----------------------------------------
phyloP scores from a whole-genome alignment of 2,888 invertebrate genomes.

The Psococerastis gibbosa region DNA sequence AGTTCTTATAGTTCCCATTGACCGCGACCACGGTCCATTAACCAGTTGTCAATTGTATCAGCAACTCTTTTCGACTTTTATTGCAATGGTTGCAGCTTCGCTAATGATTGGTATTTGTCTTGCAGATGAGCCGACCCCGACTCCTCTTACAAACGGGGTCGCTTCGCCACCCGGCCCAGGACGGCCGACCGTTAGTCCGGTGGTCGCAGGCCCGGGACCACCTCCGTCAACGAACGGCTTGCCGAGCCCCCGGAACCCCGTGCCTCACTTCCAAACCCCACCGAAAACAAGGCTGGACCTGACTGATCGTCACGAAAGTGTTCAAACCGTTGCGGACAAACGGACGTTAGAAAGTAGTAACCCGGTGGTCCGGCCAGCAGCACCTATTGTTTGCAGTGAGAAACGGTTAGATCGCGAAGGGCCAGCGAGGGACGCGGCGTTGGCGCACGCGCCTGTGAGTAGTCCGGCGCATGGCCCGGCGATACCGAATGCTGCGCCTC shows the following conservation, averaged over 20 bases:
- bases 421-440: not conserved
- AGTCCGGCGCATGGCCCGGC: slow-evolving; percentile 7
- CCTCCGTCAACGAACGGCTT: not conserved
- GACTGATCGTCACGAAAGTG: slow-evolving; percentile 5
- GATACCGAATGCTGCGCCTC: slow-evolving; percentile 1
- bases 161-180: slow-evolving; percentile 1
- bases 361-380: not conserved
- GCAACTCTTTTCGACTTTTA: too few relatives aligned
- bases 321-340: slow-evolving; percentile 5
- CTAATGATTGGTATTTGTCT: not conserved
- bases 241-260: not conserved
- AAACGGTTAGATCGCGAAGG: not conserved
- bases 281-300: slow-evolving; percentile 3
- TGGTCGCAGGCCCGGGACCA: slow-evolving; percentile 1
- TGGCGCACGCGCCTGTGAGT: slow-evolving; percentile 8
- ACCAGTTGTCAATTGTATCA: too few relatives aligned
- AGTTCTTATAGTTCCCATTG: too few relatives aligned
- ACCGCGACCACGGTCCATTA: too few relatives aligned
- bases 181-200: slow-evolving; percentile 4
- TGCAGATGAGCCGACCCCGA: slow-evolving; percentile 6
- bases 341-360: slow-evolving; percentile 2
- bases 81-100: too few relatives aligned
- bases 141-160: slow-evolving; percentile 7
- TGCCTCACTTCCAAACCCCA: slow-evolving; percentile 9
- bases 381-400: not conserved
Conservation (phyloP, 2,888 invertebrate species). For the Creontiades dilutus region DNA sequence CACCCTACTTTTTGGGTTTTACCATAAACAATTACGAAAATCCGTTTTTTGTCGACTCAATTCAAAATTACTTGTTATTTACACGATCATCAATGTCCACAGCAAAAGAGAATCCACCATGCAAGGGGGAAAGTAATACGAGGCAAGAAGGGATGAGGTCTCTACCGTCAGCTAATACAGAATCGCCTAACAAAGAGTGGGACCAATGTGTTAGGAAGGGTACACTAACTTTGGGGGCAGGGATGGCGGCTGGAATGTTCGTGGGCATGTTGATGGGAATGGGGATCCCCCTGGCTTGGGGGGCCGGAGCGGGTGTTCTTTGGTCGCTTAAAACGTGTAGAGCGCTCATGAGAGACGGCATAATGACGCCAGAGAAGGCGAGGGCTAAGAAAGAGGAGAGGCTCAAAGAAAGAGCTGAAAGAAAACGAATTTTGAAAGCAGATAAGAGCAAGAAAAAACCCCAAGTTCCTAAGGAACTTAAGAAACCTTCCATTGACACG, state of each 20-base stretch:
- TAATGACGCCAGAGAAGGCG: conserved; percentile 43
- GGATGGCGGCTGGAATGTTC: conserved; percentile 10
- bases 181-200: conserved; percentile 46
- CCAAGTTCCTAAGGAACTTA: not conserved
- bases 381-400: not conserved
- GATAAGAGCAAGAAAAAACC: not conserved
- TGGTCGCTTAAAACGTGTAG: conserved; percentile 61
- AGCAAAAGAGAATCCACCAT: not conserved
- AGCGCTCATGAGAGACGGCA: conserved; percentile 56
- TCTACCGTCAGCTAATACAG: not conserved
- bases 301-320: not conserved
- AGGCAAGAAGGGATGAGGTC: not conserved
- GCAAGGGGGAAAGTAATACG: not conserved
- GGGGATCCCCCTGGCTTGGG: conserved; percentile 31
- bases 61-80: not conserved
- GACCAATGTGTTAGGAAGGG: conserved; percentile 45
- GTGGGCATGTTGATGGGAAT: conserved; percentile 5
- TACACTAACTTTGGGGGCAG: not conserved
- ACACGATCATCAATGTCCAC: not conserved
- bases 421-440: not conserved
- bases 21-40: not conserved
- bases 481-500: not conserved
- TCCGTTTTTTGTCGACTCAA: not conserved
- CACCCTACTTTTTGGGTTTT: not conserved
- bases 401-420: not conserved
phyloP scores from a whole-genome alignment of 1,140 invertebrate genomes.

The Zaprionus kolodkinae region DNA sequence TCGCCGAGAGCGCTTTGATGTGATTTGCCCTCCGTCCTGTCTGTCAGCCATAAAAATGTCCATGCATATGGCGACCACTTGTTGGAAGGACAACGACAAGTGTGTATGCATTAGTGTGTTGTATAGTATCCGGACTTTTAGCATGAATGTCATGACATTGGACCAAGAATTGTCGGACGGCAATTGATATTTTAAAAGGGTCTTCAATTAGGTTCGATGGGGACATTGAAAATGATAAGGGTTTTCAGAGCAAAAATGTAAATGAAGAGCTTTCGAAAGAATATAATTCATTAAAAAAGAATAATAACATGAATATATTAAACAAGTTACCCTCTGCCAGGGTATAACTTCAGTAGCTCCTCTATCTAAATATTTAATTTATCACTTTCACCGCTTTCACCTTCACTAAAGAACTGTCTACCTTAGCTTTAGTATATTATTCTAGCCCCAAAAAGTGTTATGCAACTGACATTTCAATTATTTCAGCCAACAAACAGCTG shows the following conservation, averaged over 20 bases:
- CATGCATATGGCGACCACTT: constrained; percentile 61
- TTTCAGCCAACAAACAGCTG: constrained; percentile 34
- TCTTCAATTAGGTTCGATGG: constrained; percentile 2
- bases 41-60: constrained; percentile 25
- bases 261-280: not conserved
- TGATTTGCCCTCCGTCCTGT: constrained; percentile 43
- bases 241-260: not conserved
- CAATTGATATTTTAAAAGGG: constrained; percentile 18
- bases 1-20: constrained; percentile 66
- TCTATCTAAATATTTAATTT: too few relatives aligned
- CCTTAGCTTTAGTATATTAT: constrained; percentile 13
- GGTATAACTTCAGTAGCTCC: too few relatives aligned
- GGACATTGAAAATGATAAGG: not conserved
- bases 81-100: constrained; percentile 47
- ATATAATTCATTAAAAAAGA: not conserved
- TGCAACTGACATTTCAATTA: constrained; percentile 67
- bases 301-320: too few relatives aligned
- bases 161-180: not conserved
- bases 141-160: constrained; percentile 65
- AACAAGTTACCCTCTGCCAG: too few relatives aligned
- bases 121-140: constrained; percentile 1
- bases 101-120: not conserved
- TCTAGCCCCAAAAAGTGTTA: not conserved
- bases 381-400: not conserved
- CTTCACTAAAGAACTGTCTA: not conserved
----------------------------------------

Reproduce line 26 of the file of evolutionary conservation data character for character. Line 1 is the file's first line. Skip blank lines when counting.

- TGCCTCACTTCCAAACCCCA: slow-evolving; percentile 9